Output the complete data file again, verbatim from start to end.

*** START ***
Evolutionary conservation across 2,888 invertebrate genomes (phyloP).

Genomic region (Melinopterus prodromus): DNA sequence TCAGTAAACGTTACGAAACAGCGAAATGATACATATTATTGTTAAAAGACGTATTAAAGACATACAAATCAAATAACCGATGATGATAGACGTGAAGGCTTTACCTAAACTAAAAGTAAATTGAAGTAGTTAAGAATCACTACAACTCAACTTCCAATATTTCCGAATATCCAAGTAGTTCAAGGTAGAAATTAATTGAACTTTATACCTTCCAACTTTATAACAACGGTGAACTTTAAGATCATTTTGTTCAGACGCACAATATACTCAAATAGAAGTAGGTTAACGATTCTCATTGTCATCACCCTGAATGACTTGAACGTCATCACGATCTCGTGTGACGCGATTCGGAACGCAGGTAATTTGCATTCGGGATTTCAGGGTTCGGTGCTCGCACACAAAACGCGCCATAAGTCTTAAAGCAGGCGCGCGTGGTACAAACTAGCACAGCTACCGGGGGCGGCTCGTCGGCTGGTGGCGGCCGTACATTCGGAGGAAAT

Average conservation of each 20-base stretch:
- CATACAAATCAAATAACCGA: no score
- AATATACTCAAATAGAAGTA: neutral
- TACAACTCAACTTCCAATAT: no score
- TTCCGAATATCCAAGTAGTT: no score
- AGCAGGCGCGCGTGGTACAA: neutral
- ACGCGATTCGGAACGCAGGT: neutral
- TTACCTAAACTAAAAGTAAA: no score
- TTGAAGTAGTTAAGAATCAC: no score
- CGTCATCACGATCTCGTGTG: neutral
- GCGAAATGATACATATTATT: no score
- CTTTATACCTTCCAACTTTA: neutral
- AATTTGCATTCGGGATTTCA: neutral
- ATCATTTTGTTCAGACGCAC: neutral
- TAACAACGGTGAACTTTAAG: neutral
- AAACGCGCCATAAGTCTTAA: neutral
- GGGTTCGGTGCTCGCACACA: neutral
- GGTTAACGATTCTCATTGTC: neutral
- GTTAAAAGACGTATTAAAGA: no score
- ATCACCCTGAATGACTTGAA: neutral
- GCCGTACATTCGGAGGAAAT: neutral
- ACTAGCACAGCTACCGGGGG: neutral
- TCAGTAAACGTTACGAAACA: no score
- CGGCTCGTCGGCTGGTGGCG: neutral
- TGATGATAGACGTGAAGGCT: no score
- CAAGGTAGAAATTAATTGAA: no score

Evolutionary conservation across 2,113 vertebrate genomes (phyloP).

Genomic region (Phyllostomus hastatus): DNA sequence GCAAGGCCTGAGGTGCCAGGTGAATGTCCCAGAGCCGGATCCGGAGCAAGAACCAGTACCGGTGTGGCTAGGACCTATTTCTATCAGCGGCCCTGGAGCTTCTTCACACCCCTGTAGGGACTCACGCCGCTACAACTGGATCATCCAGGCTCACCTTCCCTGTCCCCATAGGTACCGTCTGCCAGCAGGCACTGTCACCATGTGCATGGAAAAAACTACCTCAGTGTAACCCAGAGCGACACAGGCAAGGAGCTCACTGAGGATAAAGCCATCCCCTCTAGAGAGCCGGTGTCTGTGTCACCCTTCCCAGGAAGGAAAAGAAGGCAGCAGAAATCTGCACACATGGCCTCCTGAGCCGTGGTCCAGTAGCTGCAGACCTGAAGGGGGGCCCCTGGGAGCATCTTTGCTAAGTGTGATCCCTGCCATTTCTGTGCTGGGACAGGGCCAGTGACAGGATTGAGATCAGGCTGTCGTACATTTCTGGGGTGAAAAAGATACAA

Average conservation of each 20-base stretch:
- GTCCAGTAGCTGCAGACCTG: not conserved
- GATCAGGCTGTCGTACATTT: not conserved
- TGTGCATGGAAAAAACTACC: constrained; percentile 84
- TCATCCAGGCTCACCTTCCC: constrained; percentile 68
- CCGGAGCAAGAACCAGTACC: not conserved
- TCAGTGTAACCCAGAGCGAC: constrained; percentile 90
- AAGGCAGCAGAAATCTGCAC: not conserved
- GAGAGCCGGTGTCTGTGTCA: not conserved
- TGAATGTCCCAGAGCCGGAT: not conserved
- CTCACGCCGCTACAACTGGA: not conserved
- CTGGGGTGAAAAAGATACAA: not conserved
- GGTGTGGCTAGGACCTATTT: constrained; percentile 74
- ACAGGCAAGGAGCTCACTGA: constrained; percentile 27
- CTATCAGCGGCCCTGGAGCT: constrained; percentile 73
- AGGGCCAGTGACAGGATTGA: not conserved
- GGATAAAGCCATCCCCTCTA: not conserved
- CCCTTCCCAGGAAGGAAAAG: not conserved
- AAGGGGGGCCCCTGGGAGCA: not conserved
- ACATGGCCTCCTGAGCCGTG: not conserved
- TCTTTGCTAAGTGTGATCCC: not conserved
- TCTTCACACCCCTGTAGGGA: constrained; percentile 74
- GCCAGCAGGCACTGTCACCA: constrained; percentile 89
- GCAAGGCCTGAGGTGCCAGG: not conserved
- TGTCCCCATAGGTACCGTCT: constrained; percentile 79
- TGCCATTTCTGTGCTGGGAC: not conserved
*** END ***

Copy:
Evolutionary conservation across 2,888 invertebrate genomes (phyloP).

Genomic region (Melinopterus prodromus): DNA sequence TCAGTAAACGTTACGAAACAGCGAAATGATACATATTATTGTTAAAAGACGTATTAAAGACATACAAATCAAATAACCGATGATGATAGACGTGAAGGCTTTACCTAAACTAAAAGTAAATTGAAGTAGTTAAGAATCACTACAACTCAACTTCCAATATTTCCGAATATCCAAGTAGTTCAAGGTAGAAATTAATTGAACTTTATACCTTCCAACTTTATAACAACGGTGAACTTTAAGATCATTTTGTTCAGACGCACAATATACTCAAATAGAAGTAGGTTAACGATTCTCATTGTCATCACCCTGAATGACTTGAACGTCATCACGATCTCGTGTGACGCGATTCGGAACGCAGGTAATTTGCATTCGGGATTTCAGGGTTCGGTGCTCGCACACAAAACGCGCCATAAGTCTTAAAGCAGGCGCGCGTGGTACAAACTAGCACAGCTACCGGGGGCGGCTCGTCGGCTGGTGGCGGCCGTACATTCGGAGGAAAT

Average conservation of each 20-base stretch:
- CATACAAATCAAATAACCGA: no score
- AATATACTCAAATAGAAGTA: neutral
- TACAACTCAACTTCCAATAT: no score
- TTCCGAATATCCAAGTAGTT: no score
- AGCAGGCGCGCGTGGTACAA: neutral
- ACGCGATTCGGAACGCAGGT: neutral
- TTACCTAAACTAAAAGTAAA: no score
- TTGAAGTAGTTAAGAATCAC: no score
- CGTCATCACGATCTCGTGTG: neutral
- GCGAAATGATACATATTATT: no score
- CTTTATACCTTCCAACTTTA: neutral
- AATTTGCATTCGGGATTTCA: neutral
- ATCATTTTGTTCAGACGCAC: neutral
- TAACAACGGTGAACTTTAAG: neutral
- AAACGCGCCATAAGTCTTAA: neutral
- GGGTTCGGTGCTCGCACACA: neutral
- GGTTAACGATTCTCATTGTC: neutral
- GTTAAAAGACGTATTAAAGA: no score
- ATCACCCTGAATGACTTGAA: neutral
- GCCGTACATTCGGAGGAAAT: neutral
- ACTAGCACAGCTACCGGGGG: neutral
- TCAGTAAACGTTACGAAACA: no score
- CGGCTCGTCGGCTGGTGGCG: neutral
- TGATGATAGACGTGAAGGCT: no score
- CAAGGTAGAAATTAATTGAA: no score

Evolutionary conservation across 2,113 vertebrate genomes (phyloP).

Genomic region (Phyllostomus hastatus): DNA sequence GCAAGGCCTGAGGTGCCAGGTGAATGTCCCAGAGCCGGATCCGGAGCAAGAACCAGTACCGGTGTGGCTAGGACCTATTTCTATCAGCGGCCCTGGAGCTTCTTCACACCCCTGTAGGGACTCACGCCGCTACAACTGGATCATCCAGGCTCACCTTCCCTGTCCCCATAGGTACCGTCTGCCAGCAGGCACTGTCACCATGTGCATGGAAAAAACTACCTCAGTGTAACCCAGAGCGACACAGGCAAGGAGCTCACTGAGGATAAAGCCATCCCCTCTAGAGAGCCGGTGTCTGTGTCACCCTTCCCAGGAAGGAAAAGAAGGCAGCAGAAATCTGCACACATGGCCTCCTGAGCCGTGGTCCAGTAGCTGCAGACCTGAAGGGGGGCCCCTGGGAGCATCTTTGCTAAGTGTGATCCCTGCCATTTCTGTGCTGGGACAGGGCCAGTGACAGGATTGAGATCAGGCTGTCGTACATTTCTGGGGTGAAAAAGATACAA

Average conservation of each 20-base stretch:
- GTCCAGTAGCTGCAGACCTG: not conserved
- GATCAGGCTGTCGTACATTT: not conserved
- TGTGCATGGAAAAAACTACC: constrained; percentile 84
- TCATCCAGGCTCACCTTCCC: constrained; percentile 68
- CCGGAGCAAGAACCAGTACC: not conserved
- TCAGTGTAACCCAGAGCGAC: constrained; percentile 90
- AAGGCAGCAGAAATCTGCAC: not conserved
- GAGAGCCGGTGTCTGTGTCA: not conserved
- TGAATGTCCCAGAGCCGGAT: not conserved
- CTCACGCCGCTACAACTGGA: not conserved
- CTGGGGTGAAAAAGATACAA: not conserved
- GGTGTGGCTAGGACCTATTT: constrained; percentile 74
- ACAGGCAAGGAGCTCACTGA: constrained; percentile 27
- CTATCAGCGGCCCTGGAGCT: constrained; percentile 73
- AGGGCCAGTGACAGGATTGA: not conserved
- GGATAAAGCCATCCCCTCTA: not conserved
- CCCTTCCCAGGAAGGAAAAG: not conserved
- AAGGGGGGCCCCTGGGAGCA: not conserved
- ACATGGCCTCCTGAGCCGTG: not conserved
- TCTTTGCTAAGTGTGATCCC: not conserved
- TCTTCACACCCCTGTAGGGA: constrained; percentile 74
- GCCAGCAGGCACTGTCACCA: constrained; percentile 89
- GCAAGGCCTGAGGTGCCAGG: not conserved
- TGTCCCCATAGGTACCGTCT: constrained; percentile 79
- TGCCATTTCTGTGCTGGGAC: not conserved